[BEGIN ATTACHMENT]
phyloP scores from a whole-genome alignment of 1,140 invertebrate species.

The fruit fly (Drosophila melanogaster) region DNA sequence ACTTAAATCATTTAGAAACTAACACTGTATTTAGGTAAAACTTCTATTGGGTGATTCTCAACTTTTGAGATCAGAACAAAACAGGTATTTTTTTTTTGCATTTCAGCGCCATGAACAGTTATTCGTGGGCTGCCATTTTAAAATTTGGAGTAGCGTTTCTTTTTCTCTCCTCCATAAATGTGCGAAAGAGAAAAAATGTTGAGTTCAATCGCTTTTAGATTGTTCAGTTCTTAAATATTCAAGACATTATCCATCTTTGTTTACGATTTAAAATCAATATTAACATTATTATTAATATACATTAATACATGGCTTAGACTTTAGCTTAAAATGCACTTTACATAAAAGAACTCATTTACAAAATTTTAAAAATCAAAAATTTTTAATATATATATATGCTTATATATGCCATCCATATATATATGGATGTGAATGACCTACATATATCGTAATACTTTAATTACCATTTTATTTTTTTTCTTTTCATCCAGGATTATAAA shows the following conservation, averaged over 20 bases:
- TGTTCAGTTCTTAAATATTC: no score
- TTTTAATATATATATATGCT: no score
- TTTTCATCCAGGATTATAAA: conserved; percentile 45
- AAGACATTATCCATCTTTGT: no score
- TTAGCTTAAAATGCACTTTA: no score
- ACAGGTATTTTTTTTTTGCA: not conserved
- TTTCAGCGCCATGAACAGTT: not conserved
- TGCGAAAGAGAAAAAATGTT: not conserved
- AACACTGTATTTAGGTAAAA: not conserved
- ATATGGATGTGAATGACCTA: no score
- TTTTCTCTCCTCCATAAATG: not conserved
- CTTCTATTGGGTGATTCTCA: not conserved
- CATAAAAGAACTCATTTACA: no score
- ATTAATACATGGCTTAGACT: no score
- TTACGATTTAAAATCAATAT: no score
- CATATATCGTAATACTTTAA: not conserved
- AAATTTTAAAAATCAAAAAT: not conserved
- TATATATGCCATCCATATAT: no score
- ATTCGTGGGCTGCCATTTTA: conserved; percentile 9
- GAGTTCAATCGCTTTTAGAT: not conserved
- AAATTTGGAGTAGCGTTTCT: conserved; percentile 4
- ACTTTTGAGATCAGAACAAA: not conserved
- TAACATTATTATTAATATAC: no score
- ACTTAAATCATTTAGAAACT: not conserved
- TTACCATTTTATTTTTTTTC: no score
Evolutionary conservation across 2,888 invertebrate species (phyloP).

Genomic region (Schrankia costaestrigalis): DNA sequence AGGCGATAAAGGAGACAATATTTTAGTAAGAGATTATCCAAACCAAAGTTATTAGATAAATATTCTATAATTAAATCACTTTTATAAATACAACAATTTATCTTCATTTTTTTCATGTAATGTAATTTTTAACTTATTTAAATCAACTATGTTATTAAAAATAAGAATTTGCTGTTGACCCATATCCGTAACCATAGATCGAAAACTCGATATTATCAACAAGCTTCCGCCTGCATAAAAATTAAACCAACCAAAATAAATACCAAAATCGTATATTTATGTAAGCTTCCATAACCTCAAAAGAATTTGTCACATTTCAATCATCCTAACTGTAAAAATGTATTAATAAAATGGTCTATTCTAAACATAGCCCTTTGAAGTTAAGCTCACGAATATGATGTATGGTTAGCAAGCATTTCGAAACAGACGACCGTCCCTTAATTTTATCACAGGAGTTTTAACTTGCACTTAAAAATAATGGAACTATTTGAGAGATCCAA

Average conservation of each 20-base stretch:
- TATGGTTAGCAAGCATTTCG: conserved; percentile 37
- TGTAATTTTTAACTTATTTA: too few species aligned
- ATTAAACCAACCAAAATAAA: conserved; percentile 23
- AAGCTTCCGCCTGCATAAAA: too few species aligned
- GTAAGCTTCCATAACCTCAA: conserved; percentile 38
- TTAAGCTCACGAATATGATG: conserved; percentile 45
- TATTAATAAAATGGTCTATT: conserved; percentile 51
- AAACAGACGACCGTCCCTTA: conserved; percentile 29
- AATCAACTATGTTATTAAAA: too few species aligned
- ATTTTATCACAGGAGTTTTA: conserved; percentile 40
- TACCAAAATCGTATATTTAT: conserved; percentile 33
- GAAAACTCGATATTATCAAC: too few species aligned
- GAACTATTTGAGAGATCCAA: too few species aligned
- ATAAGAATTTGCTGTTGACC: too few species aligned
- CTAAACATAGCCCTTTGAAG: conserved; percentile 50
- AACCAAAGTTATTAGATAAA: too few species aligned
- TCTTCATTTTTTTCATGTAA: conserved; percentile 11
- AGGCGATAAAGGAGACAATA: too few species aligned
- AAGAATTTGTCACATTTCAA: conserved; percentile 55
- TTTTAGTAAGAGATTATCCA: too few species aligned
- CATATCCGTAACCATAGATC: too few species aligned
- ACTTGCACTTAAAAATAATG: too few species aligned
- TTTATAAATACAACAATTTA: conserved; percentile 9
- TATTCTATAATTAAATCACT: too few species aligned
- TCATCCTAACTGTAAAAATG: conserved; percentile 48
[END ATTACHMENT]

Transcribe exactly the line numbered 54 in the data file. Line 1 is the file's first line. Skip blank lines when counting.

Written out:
- TATTCTATAATTAAATCACT: too few species aligned